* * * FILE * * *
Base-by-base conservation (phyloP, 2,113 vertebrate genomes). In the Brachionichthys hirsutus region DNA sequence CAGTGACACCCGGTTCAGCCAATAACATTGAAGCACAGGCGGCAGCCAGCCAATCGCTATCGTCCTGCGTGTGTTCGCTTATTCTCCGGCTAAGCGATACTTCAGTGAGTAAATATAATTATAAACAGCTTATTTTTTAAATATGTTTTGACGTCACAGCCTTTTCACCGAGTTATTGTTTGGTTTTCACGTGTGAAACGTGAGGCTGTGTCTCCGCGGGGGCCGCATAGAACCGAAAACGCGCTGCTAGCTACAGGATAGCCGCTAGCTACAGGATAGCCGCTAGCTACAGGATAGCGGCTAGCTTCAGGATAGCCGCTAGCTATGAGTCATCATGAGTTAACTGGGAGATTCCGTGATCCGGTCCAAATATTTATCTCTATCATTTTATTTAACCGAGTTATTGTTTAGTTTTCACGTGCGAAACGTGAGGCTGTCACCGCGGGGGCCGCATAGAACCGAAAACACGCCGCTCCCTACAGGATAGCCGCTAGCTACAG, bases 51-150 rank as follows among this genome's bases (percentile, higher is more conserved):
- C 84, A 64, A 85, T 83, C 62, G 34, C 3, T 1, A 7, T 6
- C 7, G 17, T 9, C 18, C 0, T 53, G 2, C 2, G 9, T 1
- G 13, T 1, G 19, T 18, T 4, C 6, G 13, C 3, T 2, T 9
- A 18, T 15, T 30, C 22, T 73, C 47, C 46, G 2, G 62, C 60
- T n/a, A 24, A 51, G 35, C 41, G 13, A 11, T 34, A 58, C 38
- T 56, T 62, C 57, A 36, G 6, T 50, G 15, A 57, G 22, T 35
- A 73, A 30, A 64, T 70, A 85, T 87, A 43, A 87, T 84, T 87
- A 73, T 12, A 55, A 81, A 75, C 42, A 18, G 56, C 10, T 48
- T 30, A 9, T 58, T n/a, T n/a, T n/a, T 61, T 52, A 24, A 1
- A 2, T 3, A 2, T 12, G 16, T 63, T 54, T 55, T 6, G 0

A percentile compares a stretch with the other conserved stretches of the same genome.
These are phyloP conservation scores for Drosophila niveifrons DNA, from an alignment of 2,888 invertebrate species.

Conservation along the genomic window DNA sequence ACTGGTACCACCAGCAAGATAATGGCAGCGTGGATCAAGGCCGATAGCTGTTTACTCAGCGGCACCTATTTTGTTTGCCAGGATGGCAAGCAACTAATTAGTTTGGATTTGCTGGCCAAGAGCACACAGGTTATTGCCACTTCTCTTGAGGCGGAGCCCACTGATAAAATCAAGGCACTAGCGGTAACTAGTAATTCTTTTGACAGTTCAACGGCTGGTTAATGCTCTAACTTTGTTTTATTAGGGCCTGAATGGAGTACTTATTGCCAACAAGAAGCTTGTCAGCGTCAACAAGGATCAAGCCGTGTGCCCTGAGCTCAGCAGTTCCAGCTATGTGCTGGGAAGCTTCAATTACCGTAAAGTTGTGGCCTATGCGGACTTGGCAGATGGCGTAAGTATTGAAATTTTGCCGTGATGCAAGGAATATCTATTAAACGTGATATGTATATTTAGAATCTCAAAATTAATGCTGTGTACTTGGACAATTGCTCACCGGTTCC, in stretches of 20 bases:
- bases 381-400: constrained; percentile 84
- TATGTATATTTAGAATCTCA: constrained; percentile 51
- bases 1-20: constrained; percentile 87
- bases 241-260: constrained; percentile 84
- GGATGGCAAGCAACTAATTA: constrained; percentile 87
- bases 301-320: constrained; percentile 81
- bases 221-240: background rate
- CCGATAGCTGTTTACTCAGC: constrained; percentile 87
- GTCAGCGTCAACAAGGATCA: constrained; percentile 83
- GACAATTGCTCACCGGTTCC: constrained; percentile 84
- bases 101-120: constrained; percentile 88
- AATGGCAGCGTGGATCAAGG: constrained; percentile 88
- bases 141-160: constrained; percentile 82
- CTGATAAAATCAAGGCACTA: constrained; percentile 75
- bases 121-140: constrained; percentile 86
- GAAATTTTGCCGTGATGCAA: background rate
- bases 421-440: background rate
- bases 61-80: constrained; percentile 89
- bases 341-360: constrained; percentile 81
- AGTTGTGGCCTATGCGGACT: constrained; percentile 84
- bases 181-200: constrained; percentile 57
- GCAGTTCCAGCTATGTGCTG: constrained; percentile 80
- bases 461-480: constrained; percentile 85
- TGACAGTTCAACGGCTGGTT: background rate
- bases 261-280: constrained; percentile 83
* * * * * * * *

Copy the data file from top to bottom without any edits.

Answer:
Base-by-base conservation (phyloP, 2,113 vertebrate genomes). In the Brachionichthys hirsutus region DNA sequence CAGTGACACCCGGTTCAGCCAATAACATTGAAGCACAGGCGGCAGCCAGCCAATCGCTATCGTCCTGCGTGTGTTCGCTTATTCTCCGGCTAAGCGATACTTCAGTGAGTAAATATAATTATAAACAGCTTATTTTTTAAATATGTTTTGACGTCACAGCCTTTTCACCGAGTTATTGTTTGGTTTTCACGTGTGAAACGTGAGGCTGTGTCTCCGCGGGGGCCGCATAGAACCGAAAACGCGCTGCTAGCTACAGGATAGCCGCTAGCTACAGGATAGCCGCTAGCTACAGGATAGCGGCTAGCTTCAGGATAGCCGCTAGCTATGAGTCATCATGAGTTAACTGGGAGATTCCGTGATCCGGTCCAAATATTTATCTCTATCATTTTATTTAACCGAGTTATTGTTTAGTTTTCACGTGCGAAACGTGAGGCTGTCACCGCGGGGGCCGCATAGAACCGAAAACACGCCGCTCCCTACAGGATAGCCGCTAGCTACAG, bases 51-150 rank as follows among this genome's bases (percentile, higher is more conserved):
- C 84, A 64, A 85, T 83, C 62, G 34, C 3, T 1, A 7, T 6
- C 7, G 17, T 9, C 18, C 0, T 53, G 2, C 2, G 9, T 1
- G 13, T 1, G 19, T 18, T 4, C 6, G 13, C 3, T 2, T 9
- A 18, T 15, T 30, C 22, T 73, C 47, C 46, G 2, G 62, C 60
- T n/a, A 24, A 51, G 35, C 41, G 13, A 11, T 34, A 58, C 38
- T 56, T 62, C 57, A 36, G 6, T 50, G 15, A 57, G 22, T 35
- A 73, A 30, A 64, T 70, A 85, T 87, A 43, A 87, T 84, T 87
- A 73, T 12, A 55, A 81, A 75, C 42, A 18, G 56, C 10, T 48
- T 30, A 9, T 58, T n/a, T n/a, T n/a, T 61, T 52, A 24, A 1
- A 2, T 3, A 2, T 12, G 16, T 63, T 54, T 55, T 6, G 0

A percentile compares a stretch with the other conserved stretches of the same genome.
These are phyloP conservation scores for Drosophila niveifrons DNA, from an alignment of 2,888 invertebrate species.

Conservation along the genomic window DNA sequence ACTGGTACCACCAGCAAGATAATGGCAGCGTGGATCAAGGCCGATAGCTGTTTACTCAGCGGCACCTATTTTGTTTGCCAGGATGGCAAGCAACTAATTAGTTTGGATTTGCTGGCCAAGAGCACACAGGTTATTGCCACTTCTCTTGAGGCGGAGCCCACTGATAAAATCAAGGCACTAGCGGTAACTAGTAATTCTTTTGACAGTTCAACGGCTGGTTAATGCTCTAACTTTGTTTTATTAGGGCCTGAATGGAGTACTTATTGCCAACAAGAAGCTTGTCAGCGTCAACAAGGATCAAGCCGTGTGCCCTGAGCTCAGCAGTTCCAGCTATGTGCTGGGAAGCTTCAATTACCGTAAAGTTGTGGCCTATGCGGACTTGGCAGATGGCGTAAGTATTGAAATTTTGCCGTGATGCAAGGAATATCTATTAAACGTGATATGTATATTTAGAATCTCAAAATTAATGCTGTGTACTTGGACAATTGCTCACCGGTTCC, in stretches of 20 bases:
- bases 381-400: constrained; percentile 84
- TATGTATATTTAGAATCTCA: constrained; percentile 51
- bases 1-20: constrained; percentile 87
- bases 241-260: constrained; percentile 84
- GGATGGCAAGCAACTAATTA: constrained; percentile 87
- bases 301-320: constrained; percentile 81
- bases 221-240: background rate
- CCGATAGCTGTTTACTCAGC: constrained; percentile 87
- GTCAGCGTCAACAAGGATCA: constrained; percentile 83
- GACAATTGCTCACCGGTTCC: constrained; percentile 84
- bases 101-120: constrained; percentile 88
- AATGGCAGCGTGGATCAAGG: constrained; percentile 88
- bases 141-160: constrained; percentile 82
- CTGATAAAATCAAGGCACTA: constrained; percentile 75
- bases 121-140: constrained; percentile 86
- GAAATTTTGCCGTGATGCAA: background rate
- bases 421-440: background rate
- bases 61-80: constrained; percentile 89
- bases 341-360: constrained; percentile 81
- AGTTGTGGCCTATGCGGACT: constrained; percentile 84
- bases 181-200: constrained; percentile 57
- GCAGTTCCAGCTATGTGCTG: constrained; percentile 80
- bases 461-480: constrained; percentile 85
- TGACAGTTCAACGGCTGGTT: background rate
- bases 261-280: constrained; percentile 83